In absorption spectroscopy, the spectral features of interest appear in absorption with respect to a background continuous spectrum. In the interstellar medium, the background continuum may be supplied by a radiation source, such as a star, located behind the region of interest. The absorbing material may be either in the gas or the solid phase (e.g., interstellar dust or ices). Solid state features are much broader than atomic or molecular absorptions and are consequently more difficult to assign to a specific carrier. Much of the solar (Fraunhofer) spectrum is seen in absorption, as the outer cooler layers of the solar atmosphere absorb radiation from the deeper photosphere. Spectral lines in planetary atmospheres are typically seen in absorption, against the continuous thermal spectrum from the planetary or satellite surface.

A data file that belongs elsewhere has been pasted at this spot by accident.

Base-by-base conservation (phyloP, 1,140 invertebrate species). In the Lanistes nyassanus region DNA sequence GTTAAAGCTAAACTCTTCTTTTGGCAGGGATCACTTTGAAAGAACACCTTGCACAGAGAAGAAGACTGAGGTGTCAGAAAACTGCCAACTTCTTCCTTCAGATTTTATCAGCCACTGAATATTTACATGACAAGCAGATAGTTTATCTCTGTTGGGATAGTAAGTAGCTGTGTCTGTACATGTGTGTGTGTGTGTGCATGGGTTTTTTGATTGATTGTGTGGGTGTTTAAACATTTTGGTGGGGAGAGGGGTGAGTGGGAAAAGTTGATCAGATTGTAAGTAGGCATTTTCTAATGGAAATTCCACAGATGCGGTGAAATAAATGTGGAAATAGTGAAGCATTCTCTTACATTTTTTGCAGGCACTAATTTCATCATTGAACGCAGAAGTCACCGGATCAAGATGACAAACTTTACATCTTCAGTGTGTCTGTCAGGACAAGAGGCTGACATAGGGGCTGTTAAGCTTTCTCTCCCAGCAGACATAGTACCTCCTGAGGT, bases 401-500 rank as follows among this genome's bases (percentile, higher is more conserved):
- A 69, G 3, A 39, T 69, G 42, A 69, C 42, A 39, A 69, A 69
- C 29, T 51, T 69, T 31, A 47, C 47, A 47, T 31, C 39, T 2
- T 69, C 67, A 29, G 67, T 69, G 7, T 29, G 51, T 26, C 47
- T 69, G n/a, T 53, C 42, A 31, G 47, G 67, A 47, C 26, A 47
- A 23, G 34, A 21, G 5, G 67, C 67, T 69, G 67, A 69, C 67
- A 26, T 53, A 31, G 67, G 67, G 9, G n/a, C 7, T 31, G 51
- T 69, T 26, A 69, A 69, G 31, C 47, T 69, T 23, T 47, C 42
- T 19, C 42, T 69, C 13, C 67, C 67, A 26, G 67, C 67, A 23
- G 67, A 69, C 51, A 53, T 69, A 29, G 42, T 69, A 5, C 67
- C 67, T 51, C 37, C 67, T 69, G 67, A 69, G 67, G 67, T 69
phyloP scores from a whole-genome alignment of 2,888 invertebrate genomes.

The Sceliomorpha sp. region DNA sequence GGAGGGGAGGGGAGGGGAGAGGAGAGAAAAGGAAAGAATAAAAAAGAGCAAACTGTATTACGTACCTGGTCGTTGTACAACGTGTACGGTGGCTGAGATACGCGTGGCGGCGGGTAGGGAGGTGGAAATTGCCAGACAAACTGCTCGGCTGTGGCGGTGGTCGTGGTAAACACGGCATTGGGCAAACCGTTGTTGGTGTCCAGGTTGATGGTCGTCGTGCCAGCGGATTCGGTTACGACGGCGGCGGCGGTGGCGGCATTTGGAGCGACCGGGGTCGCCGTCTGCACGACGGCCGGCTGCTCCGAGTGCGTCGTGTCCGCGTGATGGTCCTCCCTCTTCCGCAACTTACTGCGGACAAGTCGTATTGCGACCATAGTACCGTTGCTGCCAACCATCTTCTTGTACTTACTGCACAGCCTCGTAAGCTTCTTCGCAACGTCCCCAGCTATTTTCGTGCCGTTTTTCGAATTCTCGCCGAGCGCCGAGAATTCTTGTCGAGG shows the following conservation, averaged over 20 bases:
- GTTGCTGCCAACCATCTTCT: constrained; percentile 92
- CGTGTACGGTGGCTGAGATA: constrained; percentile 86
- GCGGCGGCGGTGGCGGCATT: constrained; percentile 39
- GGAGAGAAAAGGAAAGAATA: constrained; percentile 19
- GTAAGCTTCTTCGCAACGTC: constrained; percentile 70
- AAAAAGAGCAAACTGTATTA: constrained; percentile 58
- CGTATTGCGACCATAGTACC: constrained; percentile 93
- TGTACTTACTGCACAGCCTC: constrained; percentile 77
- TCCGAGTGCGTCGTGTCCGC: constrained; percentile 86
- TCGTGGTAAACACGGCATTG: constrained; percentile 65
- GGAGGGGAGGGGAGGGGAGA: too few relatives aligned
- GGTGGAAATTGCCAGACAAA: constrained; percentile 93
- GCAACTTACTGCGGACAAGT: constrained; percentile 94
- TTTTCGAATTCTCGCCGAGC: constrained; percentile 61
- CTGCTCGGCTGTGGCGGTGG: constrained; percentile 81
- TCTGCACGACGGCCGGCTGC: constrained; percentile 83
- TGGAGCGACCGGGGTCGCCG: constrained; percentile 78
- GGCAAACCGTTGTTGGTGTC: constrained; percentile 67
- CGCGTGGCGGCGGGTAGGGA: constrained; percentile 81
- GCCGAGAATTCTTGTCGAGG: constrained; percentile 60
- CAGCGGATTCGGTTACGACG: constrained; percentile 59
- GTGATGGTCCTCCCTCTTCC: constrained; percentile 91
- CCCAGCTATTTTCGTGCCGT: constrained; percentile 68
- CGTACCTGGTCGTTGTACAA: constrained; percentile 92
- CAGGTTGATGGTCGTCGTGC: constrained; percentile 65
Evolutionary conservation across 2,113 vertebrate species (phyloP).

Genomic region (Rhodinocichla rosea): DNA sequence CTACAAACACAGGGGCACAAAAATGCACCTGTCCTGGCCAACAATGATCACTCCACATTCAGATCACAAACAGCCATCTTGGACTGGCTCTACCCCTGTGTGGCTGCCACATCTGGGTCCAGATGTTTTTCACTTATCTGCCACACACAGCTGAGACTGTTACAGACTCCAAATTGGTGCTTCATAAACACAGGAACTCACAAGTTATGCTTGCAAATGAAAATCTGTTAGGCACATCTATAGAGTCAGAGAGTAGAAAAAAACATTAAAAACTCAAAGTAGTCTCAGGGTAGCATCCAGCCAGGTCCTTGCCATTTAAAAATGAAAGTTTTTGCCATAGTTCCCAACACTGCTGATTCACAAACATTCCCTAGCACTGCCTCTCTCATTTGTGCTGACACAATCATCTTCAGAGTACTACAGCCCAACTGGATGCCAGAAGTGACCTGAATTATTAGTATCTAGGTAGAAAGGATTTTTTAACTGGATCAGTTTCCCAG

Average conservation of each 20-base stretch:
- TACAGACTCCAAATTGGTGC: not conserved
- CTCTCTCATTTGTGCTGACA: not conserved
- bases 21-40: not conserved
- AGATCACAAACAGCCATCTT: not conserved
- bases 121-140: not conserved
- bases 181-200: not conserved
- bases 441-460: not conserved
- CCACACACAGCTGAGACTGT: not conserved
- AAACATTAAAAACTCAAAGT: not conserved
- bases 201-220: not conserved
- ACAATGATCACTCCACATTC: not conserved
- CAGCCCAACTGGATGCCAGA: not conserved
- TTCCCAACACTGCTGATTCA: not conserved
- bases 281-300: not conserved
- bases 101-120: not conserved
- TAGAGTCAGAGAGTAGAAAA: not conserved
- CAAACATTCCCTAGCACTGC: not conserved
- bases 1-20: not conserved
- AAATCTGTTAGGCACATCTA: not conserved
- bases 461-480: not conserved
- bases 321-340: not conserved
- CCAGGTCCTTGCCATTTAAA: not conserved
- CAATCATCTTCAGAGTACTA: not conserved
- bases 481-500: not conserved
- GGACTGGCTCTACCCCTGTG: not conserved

The first person to notice a number of dark features in the solar spectrum was the English chemist William Wollaston in 1802. This...